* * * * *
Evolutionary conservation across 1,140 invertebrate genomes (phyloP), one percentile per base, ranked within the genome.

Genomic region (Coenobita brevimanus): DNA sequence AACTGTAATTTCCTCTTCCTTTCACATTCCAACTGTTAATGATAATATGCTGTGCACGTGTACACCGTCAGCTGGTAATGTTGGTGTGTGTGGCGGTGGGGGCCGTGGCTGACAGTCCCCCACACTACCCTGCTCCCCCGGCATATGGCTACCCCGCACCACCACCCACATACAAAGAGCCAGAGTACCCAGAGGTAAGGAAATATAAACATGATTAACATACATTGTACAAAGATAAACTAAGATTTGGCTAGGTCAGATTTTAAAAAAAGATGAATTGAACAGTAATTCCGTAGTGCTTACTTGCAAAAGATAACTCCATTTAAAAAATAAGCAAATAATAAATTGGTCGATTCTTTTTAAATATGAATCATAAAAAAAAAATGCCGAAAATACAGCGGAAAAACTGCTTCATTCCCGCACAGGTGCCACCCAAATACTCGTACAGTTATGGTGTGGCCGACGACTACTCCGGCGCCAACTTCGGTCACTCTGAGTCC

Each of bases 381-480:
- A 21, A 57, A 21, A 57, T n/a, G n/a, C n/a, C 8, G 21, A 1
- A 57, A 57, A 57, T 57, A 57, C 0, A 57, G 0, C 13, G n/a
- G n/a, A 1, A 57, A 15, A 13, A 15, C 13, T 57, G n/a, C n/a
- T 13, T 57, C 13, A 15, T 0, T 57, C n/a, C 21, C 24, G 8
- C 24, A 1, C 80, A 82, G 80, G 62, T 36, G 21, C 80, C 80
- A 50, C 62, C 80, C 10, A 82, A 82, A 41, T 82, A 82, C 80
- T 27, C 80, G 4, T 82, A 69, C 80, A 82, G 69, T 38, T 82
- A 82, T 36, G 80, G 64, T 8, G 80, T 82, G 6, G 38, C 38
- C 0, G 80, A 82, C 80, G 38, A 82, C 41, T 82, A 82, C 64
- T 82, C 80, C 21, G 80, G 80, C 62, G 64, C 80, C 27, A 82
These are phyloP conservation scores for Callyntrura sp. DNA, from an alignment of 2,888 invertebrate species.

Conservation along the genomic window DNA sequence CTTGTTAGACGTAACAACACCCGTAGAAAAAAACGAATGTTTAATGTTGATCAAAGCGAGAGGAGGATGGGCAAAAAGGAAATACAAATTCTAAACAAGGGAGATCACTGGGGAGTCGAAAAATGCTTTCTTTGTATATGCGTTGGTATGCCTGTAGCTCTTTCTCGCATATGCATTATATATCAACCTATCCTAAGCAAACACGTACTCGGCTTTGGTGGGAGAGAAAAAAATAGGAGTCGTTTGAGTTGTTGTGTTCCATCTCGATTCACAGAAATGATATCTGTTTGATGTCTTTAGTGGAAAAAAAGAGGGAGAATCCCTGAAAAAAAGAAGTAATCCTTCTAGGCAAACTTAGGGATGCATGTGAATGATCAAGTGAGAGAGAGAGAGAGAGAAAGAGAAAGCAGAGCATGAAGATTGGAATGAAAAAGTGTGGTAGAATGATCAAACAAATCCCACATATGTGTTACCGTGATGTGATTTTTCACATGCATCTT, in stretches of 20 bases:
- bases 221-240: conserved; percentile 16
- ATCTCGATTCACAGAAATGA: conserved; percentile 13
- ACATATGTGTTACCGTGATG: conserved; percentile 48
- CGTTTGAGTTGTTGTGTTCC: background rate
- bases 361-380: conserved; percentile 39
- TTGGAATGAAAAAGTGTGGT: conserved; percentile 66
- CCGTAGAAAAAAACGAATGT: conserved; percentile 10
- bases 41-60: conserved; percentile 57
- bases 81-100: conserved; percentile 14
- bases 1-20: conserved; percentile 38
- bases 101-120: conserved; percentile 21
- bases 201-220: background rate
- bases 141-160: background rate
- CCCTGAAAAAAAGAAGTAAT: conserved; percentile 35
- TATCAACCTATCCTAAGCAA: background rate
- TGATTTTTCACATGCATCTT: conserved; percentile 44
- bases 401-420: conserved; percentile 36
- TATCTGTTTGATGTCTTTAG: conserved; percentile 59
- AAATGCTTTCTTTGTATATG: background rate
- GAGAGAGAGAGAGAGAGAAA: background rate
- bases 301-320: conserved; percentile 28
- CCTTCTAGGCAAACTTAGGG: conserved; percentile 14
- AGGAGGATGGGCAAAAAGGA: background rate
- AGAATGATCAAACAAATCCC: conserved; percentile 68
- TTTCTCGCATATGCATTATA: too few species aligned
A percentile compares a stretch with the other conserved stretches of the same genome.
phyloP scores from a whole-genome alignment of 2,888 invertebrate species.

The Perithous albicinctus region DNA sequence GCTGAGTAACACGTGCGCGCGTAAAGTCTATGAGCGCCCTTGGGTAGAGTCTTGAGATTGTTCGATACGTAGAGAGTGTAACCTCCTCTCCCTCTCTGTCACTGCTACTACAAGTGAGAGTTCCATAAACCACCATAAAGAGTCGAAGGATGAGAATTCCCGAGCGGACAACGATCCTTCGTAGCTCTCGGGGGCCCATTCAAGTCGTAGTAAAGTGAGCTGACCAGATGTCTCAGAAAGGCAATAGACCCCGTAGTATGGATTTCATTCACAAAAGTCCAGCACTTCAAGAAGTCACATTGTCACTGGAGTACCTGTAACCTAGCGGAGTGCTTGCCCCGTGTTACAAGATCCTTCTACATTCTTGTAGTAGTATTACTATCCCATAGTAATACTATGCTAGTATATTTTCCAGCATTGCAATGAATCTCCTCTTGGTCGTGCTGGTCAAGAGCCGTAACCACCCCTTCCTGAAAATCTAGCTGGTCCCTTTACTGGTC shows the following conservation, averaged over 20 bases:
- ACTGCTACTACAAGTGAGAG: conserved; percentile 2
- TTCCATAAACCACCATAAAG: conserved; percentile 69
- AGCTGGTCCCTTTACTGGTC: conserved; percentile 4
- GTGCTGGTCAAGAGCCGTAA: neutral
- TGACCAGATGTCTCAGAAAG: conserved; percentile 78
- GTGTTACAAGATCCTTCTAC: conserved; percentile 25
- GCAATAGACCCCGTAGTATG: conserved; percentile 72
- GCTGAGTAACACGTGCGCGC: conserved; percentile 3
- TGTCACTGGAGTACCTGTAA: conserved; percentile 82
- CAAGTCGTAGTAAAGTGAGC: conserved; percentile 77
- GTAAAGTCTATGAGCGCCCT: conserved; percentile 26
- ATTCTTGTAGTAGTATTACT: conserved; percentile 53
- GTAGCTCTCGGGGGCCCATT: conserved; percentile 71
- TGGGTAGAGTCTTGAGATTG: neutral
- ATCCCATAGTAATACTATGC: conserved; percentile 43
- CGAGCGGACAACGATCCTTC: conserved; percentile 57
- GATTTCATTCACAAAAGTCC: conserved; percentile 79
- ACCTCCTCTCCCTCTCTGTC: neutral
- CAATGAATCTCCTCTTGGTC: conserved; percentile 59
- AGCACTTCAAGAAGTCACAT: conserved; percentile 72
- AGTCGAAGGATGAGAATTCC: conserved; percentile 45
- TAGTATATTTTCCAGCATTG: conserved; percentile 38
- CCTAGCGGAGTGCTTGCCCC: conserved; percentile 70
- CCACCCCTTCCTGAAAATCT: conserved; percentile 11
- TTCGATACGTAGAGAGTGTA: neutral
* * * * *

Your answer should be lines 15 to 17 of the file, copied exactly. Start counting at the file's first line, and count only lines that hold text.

Conservation along the genomic window DNA sequence CTTGTTAGACGTAACAACACCCGTAGAAAAAAACGAATGTTTAATGTTGATCAAAGCGAGAGGAGGATGGGCAAAAAGGAAATACAAATTCTAAACAAGGGAGATCACTGGGGAGTCGAAAAATGCTTTCTTTGTATATGCGTTGGTATGCCTGTAGCTCTTTCTCGCATATGCATTATATATCAACCTATCCTAAGCAAACACGTACTCGGCTTTGGTGGGAGAGAAAAAAATAGGAGTCGTTTGAGTTGTTGTGTTCCATCTCGATTCACAGAAATGATATCTGTTTGATGTCTTTAGTGGAAAAAAAGAGGGAGAATCCCTGAAAAAAAGAAGTAATCCTTCTAGGCAAACTTAGGGATGCATGTGAATGATCAAGTGAGAGAGAGAGAGAGAGAAAGAGAAAGCAGAGCATGAAGATTGGAATGAAAAAGTGTGGTAGAATGATCAAACAAATCCCACATATGTGTTACCGTGATGTGATTTTTCACATGCATCTT, in stretches of 20 bases:
- bases 221-240: conserved; percentile 16
- ATCTCGATTCACAGAAATGA: conserved; percentile 13